Okay, you guys. Despite the fact that my class focuses obsessively (some might say unhealthily) on plot (as opposed to character), I think every person who wants to write an engaging story should watch the following and pay close attention. Very close attention.
WARNING: Adult language and extremely tasteless jokes sprinkled throughout.
How do the Japanese do Christmas? The clever folks over at Isetan hired Finnish illustrator Klaus Haapaniemi to design a Christmas campaign. The result is “How to Make Wonder Christmas,” a collection of short, wonderfully illustrated vignettes that would do Lewis Carroll proud.
The art theme for December is SciFi Fairy Tales – – give a fairy tale, fable, or myth a scifi update, like the one James Jean gave to the story of Little Red Riding Hood and the Big Bad Wolf. To enter, simply email John Struan (jstruan at gmail(dot)com) your illustration by 12:00 p.m. California time on January 1, 2010. The best design will win a $100 Threadless store credit. And I will also give a $25 store credit to one randomly chosen participant. You may send as many entries as you’d like, and this contest is open regardless of where you live. No nudity, please.
Not only the way you speak—but the way you write and act. More than geography, accents now represent a choice of attitude.
Let’s define an accent as the way someone speaks (writes, acts) that’s different from the way I do it. So, if I’m from Liverpool and you’re from Texas, you have an accent, I don’t.
Occasionally, an accent is a marketing advantage. Sounding like Sean Connery might be seen as charming in a New York singles’ bar, or sounding like a Harvard man might help a neurologist in Miami Beach. Generally, though, if I think you’ve got an accent, it’s more difficult to trust you.
Can your writing have an accent? Of course it can. Not just grammar errors, but sentence length, exclamation marks and your vocabulary all tag you. And the fonts, colors, pictures and layouts you choose are part of your accent as well. Most of us have no trouble at all telling where an ad or a brochure came from (shyster, NY ad firm, home business, church flyer… you get the idea). This blog has an accent, but I’ve discovered that it’s one that most of the people who read it can live with.
And your actions have a grammar as well. When your little mom-and-pop Middle Eastern restaurant has a policy (no substitutions!) even when the place is empty, you’re speaking with an accent, aren’t you? There’s no right accent, no perfect set of rules or actions for you to follow. The choice of accent is directly related to the worldview of the people you’re choosing to connect with.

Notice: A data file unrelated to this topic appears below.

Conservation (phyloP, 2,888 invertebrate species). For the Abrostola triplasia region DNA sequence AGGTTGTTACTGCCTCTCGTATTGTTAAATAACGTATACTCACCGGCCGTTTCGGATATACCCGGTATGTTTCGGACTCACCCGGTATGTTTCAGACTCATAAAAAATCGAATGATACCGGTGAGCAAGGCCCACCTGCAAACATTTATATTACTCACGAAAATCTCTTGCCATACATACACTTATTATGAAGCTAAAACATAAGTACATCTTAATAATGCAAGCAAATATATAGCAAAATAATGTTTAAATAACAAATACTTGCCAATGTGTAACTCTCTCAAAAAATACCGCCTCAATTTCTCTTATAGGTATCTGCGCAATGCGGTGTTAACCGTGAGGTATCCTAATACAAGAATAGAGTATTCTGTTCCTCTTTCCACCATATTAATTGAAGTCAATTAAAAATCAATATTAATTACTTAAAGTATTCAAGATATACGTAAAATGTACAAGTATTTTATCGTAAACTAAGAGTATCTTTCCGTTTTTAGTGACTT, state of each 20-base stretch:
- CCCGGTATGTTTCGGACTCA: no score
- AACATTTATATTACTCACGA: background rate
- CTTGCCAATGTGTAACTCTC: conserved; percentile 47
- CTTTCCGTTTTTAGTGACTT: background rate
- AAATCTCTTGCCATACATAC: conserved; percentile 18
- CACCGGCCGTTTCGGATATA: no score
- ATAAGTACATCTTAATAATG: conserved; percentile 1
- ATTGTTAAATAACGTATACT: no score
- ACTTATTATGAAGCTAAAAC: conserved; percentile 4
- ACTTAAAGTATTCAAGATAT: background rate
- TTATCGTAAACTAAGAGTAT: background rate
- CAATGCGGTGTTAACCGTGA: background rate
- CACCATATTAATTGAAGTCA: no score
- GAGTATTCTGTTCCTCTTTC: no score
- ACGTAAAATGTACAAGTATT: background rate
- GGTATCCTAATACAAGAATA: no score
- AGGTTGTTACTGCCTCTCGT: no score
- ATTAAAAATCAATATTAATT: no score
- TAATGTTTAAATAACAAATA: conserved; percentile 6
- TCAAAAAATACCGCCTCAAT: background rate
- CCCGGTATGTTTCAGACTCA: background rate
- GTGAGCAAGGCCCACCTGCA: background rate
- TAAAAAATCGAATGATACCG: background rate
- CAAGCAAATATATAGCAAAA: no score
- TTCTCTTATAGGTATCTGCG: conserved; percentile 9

Please join local authors Anthony Flacco and Sharlene Martin at a spectacular Port Madison waterfront home for cocktails and dinner. Bainbridge Island cookbook author and cooking instructor Christine Quinn will prepare an Italian feast. Enjoy great cuisine, local wine, and good conversation, as well as a chance to win some fun door prizes. All proceeds will benefit the Kitsap Regional Library Foundation.
November 15, 5:30 pm. $50 donation.
To purchase tickets call Peter Raffa at KRL 360.475.9039.
Nothing is original. Steal from anywhere that resonates with inspiration or fuels your imagination. Devour old films, new films, music, books, paintings, photographs, poems, dreams, random conversations, architecture, bridges, street signs, trees, clouds, bodies of water, lights and shadows. Select only things to steal from that speak directly to your soul. If you do this, your work (and theft) will be authentic. Authenticity is invaluable; originality is nonexistent. And don’t bother concealing your thievery – celebrate it if you feel like it.
Plucked directly from the glowing heart of BoingBoing’s Cory Doctorow:
“I’m a great fan of Bill Willingham’s Fables comics and its numerous spinoffs (nutshell description: all fictional characters, legends, and fables are actually alive, always have been, and are living in secret exile in New York, having been chased out of Fableland by “The Adversary,” a rapacious conqueror).
One of the most fun of these is the Jack books, which feature a set of parallel adventures of Jack — as in “Spratt” and “and the Beanstalk” and many other tales. Jack is handsome, womanizing, preternaturally lucky and cheerfully amoral doofus of a fable who is forever incurring the wrath of the Fable establishment by violating their rules by, say, pursuing a career as a Hollywood executive (he fits right in in Tinseltown, naturally).”